There's a breakdown of communication ("I know that you know" as part of a circular argument going nowhhere).

    And he's painfully (maybe ambivalently?) attracted to her, positively worshiping her hair, twice. I wonder if there's more than poetic significance to the inward and outward directions of her attractiveness: both her hair and the air are blamed.

    (Point of order, we all agree that dissection of a song and profaning poetry by interpretation can be consistent with deep admiration and deeper appreciation, right? That to distract one from a song's fierce effects, one might seek relief in clinical analysis. Especially when no tidal wave is handy.)
    Bob Steinon April 07, 2008   Link
  • +1
    General Commentwhen I read all the comments it struck me that people tend to interpret the love relation within the song in two different ways...
    some (like me) are seeing the speaker to be the one in love, the girl the one who does not love back. others consider the speaker the one who cannot love the girl back. looking at the lyrics neither of the theories can be contradicted... interesting... we might just see it the way we've last - or strongest - experienced it

    and this also reminds of how non-mutual love can be a tough thing for both persons involved... (not only for the person who does love)
    beaaaon September 04, 2008   Link
  • +1
    My InterpretationOthers have touched on this, but I think the narrator is in love with a girl that doesn't love him back, she's become the "target" of his affections but never asked for them. He wants to just disappear through a trap door and escape from this situation. He mentions how she tells him she doesn't love him, that she's being serious, but he's not really listening.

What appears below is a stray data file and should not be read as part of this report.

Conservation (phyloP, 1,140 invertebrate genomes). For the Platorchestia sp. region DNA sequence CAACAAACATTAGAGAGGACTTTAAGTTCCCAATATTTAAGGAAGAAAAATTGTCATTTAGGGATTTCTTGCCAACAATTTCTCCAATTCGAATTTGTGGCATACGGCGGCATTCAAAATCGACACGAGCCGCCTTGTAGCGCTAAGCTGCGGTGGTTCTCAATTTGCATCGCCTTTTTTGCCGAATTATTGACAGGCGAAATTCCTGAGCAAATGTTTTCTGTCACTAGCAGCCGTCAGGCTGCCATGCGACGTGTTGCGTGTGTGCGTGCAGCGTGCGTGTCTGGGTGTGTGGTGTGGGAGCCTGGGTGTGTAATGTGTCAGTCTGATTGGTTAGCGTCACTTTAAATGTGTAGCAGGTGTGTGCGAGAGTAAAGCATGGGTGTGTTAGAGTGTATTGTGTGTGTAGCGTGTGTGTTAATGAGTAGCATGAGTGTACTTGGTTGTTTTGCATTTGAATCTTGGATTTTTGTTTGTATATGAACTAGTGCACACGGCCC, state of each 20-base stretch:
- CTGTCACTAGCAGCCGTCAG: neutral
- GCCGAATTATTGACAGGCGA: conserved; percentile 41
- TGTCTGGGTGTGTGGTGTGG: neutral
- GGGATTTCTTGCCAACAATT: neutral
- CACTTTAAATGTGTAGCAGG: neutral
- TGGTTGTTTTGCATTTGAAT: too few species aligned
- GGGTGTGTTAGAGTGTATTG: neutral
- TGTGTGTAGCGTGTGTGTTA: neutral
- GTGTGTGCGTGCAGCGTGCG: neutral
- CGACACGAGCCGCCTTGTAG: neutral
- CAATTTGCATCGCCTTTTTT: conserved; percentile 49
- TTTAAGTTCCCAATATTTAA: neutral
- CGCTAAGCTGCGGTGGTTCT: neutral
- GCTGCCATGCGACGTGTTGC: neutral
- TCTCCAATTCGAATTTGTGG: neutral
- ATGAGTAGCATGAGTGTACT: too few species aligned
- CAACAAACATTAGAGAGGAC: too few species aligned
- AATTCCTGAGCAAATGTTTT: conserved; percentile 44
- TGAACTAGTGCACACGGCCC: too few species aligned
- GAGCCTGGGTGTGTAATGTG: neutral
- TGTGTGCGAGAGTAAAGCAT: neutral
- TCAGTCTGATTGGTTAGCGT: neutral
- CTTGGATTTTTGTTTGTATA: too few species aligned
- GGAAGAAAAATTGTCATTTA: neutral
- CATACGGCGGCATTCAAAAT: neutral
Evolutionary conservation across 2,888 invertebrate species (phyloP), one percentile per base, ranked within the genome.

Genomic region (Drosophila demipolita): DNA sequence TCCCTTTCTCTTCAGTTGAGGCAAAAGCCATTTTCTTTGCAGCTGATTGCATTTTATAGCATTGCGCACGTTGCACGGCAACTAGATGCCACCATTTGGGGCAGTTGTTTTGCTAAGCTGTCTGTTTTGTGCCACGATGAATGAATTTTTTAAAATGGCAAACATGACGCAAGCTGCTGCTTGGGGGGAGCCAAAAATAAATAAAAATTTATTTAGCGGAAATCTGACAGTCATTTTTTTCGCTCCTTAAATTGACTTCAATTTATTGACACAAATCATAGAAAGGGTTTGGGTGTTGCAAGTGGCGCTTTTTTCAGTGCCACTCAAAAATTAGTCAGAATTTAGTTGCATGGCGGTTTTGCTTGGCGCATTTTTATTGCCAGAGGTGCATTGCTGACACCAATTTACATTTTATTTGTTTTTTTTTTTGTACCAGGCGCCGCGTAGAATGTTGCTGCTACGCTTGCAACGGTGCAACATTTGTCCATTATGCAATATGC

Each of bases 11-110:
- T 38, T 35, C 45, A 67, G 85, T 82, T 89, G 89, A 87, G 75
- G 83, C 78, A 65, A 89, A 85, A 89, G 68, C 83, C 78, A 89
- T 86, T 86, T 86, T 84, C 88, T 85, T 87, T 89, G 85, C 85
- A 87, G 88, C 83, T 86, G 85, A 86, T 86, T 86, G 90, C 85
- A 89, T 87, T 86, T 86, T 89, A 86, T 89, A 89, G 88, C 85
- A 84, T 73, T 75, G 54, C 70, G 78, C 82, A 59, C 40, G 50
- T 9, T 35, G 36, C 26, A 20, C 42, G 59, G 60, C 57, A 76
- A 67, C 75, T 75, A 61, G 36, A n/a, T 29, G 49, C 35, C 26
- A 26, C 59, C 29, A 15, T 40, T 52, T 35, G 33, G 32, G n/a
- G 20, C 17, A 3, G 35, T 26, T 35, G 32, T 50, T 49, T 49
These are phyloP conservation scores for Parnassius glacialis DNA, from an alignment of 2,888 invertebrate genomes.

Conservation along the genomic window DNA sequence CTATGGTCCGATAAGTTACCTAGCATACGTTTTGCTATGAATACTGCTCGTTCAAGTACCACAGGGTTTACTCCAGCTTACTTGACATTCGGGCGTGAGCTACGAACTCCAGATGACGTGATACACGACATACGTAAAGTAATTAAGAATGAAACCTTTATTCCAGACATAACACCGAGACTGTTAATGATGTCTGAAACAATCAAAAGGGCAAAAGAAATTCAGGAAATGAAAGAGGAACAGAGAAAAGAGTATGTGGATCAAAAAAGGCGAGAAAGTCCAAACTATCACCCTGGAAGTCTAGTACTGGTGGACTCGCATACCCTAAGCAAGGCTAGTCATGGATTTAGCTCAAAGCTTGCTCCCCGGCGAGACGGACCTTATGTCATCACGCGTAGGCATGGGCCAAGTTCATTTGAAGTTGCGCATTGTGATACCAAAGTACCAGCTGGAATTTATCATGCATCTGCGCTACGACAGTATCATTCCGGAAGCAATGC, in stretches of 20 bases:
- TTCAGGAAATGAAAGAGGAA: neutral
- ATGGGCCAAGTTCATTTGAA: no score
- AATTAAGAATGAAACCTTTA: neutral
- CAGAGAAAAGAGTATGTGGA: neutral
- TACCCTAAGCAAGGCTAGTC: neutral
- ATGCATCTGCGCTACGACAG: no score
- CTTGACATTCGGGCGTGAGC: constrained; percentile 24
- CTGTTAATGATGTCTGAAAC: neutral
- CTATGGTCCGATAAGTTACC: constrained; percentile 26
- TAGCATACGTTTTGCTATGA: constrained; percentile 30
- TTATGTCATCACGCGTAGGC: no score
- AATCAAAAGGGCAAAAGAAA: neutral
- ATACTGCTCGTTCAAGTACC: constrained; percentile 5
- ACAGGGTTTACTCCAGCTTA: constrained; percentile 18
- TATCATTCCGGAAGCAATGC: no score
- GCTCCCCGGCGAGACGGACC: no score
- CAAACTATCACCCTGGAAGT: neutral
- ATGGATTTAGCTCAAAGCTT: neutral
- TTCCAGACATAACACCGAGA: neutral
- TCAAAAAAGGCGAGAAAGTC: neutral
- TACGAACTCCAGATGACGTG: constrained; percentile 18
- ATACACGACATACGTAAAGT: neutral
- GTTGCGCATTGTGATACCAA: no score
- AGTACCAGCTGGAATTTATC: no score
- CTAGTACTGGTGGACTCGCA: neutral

mrnovember09on June 21, 2012   Link
  • 0
    General CommentI like the violin bit in this song. i also think that the way the song is played it conveys movement, as if moving through the countryside. I think the actual meaning of the song is that he's having an arguement with someone, probably his girlfriend ("you're the only thing that i can stand"). The last lines seem quite sad, "yes i'm listening, i can tell you're serious", which could suggest a break up, or something of the sort. He makes her sound as if she's angry at him "so you can make another claim". I think he wants to disappear, and that he wishes it all to be over-the arguing that is.
    well, thats my version of it, and it strikes me as quite a sad song really, but i really like this.
    aeonieon January 11, 2006   Link
  • 0
    General CommentAnother Sad song. I assume it's about a girl, from the line about hair- such a telling line. How can your hair have the nerve to dance around like that.

    Lots of pent up feelings are behind this song, and the smallest thing can annoy you, such as her hair moving in the wind- somthing she can't control.

    I don't believe he loves himself. And if you can't love yourself, how can anybody love you? he's pushing her away, hurting the one he loves, she's the target of his hand.

    He knows it's over, she's serious. And he knows it his fault, because of who he is.
    sleep foreveron September 23, 2006   Link
  • 0
    General Commentso what is the 90-mile water wall? Sounds like a Hurricane? Or maybe jsut something impossible that doesn't exist
    lukewagoneeron April 24, 2007   Link
  • 0
    General CommentI have always wondered if that line is a reference to the Saint Francis Dam disaster... that was pretty much a 90 mile trek to the ocean and the wall of water was still 6 feet high when it hit the Pacific.
    EricLee31on July 27, 2007   Link
  • 0
    General Commentgood call....That sounds pretty good
    lukewagoneeron August 25, 2007   Link